Submission to the UK Government Review of Net Zero call for evidence

This is a joint submission to the UK Government made by the Grantham Research Institute on Climate Change and the Environment, the Centre for Economic Performance, the Programme on Innovation and Diffusion, the Centre for Climate Change Economics and Policy and the Place-based Climate Action Network.

It is a response to the call for evidence made as part of the Independent Review of Net Zero commissioned by the Secretary of State for Business, Energy and Industrial Strategy, launched on 26 September 2022 and led by Chris Skidmore MP, to ensure that the delivery of the target is pro-growth and pro-business.

Headline points

  • With the right set of coordinated policies in place, delivering net zero and achieving economic growth can be complementary.
  • The UK is specialised in clean technologies overall and in some specific technologies within that category for which the estimated returns to public investment in innovation are especially high, such as offshore wind, tidal stream and carbon capture, usage and storage (CCUS).
  • UK businesses can benefit from the shift to low-carbon energy, which reduces exposure to volatile fossil fuel prices, in turn having the potential to reduce costs and uncertainty.
  • The costs and benefits of the transition to net zero need to be distributed fairly across society in order to maintain public support in challenging times.
  • Carbon pricing complemented with a broader package of policies and smart regulation to address the different challenges faced across sectors can enable the UK to meet its net zero target in a more economically efficient manner.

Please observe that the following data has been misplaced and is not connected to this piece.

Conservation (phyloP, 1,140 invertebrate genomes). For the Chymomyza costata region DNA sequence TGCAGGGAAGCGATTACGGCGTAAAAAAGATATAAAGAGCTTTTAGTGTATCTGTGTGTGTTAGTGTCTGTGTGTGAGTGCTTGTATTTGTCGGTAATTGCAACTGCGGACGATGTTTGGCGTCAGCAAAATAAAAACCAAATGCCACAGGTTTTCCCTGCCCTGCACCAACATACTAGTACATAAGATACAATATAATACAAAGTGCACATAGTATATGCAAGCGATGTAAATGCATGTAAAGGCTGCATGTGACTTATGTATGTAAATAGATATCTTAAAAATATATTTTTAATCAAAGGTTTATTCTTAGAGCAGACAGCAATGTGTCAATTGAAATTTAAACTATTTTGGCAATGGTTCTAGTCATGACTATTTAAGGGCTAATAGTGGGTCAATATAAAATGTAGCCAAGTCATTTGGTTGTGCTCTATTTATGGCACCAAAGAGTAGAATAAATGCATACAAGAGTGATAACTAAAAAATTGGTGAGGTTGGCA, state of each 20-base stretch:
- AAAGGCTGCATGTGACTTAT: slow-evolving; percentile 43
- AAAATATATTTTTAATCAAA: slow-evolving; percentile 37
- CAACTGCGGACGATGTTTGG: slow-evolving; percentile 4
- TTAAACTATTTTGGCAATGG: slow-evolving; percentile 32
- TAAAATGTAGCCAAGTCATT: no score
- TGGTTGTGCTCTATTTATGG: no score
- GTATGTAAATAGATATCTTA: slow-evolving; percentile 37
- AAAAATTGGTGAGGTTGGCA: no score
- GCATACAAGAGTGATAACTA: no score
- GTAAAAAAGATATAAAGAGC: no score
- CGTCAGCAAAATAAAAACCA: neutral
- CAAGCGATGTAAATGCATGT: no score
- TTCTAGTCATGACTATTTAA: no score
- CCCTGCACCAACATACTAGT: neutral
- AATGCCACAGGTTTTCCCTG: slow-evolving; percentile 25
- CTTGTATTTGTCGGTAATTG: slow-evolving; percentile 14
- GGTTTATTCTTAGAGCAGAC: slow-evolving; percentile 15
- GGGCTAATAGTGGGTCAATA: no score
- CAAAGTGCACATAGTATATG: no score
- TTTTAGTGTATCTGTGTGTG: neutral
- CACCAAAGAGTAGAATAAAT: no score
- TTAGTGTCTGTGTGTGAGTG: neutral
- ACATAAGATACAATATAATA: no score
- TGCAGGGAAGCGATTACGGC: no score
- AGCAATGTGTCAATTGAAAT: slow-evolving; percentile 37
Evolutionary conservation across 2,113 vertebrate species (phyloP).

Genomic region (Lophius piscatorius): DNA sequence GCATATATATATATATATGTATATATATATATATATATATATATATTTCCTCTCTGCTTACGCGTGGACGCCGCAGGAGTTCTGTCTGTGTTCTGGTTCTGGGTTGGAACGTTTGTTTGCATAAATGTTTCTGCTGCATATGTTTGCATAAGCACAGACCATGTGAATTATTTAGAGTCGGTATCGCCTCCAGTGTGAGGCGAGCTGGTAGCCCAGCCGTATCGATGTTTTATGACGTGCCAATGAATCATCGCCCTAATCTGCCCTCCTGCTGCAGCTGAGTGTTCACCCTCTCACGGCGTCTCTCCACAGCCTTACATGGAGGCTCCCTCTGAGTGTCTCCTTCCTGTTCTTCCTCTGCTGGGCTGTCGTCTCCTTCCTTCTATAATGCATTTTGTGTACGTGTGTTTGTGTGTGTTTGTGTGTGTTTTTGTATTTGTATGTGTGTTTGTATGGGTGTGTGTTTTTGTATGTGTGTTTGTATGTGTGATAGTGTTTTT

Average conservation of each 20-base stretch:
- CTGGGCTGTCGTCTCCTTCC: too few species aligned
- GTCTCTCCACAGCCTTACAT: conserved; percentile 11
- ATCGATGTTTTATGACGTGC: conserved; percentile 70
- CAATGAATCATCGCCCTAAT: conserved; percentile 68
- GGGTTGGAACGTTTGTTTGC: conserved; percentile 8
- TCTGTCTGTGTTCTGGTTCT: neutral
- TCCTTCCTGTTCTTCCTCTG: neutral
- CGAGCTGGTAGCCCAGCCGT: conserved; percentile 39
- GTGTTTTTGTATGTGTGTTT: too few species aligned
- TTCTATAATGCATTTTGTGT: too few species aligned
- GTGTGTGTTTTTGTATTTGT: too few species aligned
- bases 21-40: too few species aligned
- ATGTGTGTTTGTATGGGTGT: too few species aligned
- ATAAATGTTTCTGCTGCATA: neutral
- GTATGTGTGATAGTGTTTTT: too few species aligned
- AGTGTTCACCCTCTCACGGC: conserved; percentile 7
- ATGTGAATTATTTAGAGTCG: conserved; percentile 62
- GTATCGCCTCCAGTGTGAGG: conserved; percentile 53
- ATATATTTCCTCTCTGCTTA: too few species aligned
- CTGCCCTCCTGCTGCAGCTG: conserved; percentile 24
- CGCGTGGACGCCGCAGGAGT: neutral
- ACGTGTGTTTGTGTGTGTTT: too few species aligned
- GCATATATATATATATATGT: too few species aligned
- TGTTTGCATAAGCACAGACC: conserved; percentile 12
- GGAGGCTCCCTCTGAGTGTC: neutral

• Significant fiscal rethinking is needed to respond to the current economic climate and to proactively manage the implications of the longer-term transition to net zero on the tax system, including the expected loss of revenue from fuel duty.
  • Maintaining energy security and delivering net zero by 2050 are complementary rather than conflicting priorities.
  • The ongoing support to households and businesses through the current period of high energy prices needs to be targeted and linked to incentives to decarbonise.
  • An overall systematic approach to finance from the Government is needed for the UK to deliver the investment in net zero at the pace and scale required.
  • There is a disconnect between the UK’s highly global capital markets and the bottom-up needs of its localities and regions.
  • Net zero requires an all-of-government effort to drive increased and well-targeted investments across innovation, infrastructure and skills.